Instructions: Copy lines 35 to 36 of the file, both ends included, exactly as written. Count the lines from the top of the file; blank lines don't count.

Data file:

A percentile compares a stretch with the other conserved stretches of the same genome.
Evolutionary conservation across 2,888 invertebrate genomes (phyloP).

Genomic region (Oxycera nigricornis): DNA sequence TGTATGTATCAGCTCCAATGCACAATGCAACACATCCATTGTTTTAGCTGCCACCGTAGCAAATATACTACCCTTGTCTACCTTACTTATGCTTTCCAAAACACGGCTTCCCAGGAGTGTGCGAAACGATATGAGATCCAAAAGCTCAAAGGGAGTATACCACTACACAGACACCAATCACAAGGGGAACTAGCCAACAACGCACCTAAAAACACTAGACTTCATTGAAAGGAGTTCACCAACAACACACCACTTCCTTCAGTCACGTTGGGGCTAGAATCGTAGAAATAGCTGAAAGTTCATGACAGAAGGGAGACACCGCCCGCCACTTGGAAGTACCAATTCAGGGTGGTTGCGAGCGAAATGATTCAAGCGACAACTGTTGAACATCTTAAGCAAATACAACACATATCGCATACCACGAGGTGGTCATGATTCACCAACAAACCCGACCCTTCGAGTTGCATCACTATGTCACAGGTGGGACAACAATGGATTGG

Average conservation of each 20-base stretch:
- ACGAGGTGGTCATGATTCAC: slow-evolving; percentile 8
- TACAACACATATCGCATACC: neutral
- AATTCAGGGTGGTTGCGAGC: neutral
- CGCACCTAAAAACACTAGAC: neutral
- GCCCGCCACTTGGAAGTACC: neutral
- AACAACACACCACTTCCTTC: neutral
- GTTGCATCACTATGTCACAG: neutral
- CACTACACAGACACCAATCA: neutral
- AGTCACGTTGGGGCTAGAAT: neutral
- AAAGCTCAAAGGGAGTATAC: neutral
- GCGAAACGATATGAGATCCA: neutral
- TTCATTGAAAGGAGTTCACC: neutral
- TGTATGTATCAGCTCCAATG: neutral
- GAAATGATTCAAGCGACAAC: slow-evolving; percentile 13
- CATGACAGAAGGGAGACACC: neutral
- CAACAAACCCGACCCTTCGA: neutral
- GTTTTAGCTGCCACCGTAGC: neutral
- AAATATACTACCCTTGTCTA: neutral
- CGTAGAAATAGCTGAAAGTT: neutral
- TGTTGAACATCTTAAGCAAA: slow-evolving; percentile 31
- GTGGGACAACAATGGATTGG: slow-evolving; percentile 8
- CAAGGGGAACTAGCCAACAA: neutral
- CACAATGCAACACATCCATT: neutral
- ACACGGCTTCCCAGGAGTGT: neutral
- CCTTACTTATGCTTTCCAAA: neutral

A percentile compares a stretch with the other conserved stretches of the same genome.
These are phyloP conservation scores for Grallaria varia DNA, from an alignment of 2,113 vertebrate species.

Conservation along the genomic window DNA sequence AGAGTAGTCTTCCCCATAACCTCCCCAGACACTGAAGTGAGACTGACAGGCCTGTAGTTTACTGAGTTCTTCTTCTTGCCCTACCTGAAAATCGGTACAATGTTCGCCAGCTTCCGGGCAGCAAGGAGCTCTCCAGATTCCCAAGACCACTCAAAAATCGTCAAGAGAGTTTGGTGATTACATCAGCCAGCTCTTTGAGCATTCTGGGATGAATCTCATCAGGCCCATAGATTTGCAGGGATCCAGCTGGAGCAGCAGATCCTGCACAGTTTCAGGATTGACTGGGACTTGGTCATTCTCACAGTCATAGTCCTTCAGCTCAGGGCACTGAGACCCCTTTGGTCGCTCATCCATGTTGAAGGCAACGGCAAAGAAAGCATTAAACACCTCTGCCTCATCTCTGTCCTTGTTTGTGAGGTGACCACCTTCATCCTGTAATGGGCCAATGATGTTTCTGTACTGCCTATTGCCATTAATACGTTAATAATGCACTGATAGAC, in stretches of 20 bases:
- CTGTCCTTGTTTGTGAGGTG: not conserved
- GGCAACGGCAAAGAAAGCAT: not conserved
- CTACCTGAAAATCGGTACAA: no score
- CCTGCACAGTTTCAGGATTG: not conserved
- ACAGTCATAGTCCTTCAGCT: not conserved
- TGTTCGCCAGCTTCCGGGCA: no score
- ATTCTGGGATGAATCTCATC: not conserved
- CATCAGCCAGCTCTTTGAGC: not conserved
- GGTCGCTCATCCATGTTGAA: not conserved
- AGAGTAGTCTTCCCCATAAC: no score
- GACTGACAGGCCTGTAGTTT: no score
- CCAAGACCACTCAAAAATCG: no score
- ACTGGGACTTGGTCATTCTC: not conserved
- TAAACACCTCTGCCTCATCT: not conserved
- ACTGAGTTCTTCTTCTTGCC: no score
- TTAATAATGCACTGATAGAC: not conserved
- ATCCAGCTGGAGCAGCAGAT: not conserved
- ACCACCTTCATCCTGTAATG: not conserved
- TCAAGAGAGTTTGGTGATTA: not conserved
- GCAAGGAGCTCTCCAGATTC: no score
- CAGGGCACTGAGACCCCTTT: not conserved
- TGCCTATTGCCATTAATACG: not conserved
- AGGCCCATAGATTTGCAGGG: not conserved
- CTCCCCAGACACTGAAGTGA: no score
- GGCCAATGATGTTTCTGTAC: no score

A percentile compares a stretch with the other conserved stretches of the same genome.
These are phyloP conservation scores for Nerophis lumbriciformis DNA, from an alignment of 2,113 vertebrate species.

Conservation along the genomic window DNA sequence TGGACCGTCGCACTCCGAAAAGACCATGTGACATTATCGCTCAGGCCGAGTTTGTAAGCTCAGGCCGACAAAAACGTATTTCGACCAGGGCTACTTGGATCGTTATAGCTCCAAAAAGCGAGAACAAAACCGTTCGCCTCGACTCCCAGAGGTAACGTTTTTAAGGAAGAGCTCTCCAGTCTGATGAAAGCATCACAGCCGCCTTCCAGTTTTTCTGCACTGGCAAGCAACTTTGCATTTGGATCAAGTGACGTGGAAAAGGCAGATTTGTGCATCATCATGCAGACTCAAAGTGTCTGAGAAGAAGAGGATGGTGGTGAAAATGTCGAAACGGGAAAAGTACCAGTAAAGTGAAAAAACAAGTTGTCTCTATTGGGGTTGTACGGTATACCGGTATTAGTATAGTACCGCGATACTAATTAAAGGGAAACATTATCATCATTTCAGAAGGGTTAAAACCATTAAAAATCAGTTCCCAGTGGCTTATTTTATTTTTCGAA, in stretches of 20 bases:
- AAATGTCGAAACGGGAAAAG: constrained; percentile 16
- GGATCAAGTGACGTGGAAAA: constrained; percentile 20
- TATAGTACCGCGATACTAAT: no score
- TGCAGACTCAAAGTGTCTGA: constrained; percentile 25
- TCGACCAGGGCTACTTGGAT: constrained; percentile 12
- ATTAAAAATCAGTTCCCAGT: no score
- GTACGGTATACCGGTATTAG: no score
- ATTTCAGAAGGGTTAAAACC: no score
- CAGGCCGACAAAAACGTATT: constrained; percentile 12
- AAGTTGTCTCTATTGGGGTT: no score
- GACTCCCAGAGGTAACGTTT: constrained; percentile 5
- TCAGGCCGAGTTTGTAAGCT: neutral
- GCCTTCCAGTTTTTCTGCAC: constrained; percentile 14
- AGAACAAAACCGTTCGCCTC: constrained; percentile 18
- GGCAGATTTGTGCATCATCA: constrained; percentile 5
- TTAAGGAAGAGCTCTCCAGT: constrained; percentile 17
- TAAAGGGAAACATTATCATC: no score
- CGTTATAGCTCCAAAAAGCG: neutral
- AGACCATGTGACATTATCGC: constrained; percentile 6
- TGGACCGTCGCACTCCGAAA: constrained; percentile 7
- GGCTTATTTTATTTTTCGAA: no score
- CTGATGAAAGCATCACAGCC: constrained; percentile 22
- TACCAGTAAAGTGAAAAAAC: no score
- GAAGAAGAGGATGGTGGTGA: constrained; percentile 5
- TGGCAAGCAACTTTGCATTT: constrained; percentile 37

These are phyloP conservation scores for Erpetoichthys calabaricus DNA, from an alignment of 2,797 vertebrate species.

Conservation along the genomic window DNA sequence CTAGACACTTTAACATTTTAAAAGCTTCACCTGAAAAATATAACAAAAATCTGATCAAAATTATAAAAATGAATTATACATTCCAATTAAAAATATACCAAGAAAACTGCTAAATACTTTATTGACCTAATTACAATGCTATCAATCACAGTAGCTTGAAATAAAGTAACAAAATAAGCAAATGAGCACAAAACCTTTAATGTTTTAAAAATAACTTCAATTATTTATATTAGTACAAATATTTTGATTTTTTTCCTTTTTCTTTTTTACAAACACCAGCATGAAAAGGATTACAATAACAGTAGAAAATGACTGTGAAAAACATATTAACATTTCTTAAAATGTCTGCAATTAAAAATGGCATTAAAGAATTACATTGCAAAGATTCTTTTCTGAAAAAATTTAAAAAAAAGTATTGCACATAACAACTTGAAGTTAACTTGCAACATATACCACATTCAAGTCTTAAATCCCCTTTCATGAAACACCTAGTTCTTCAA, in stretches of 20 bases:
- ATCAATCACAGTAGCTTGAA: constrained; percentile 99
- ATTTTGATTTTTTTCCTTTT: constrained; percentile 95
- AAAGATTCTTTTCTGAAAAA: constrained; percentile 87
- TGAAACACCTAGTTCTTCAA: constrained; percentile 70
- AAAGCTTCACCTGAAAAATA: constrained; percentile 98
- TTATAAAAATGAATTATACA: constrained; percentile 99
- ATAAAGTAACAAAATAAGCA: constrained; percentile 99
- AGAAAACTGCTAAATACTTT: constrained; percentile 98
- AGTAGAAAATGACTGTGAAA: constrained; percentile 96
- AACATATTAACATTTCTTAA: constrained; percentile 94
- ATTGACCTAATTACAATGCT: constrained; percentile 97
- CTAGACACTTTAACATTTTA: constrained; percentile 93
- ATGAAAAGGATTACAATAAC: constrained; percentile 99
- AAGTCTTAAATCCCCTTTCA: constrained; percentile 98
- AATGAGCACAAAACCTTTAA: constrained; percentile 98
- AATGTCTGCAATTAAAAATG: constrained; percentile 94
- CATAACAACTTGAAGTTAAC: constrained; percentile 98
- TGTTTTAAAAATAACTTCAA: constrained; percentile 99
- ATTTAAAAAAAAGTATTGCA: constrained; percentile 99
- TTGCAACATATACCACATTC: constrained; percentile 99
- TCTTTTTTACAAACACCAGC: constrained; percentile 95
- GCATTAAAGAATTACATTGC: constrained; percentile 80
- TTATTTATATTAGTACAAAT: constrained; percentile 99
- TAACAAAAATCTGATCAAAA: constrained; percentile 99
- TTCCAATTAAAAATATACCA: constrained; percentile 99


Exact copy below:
- CTACCTGAAAATCGGTACAA: no score
- CCTGCACAGTTTCAGGATTG: not conserved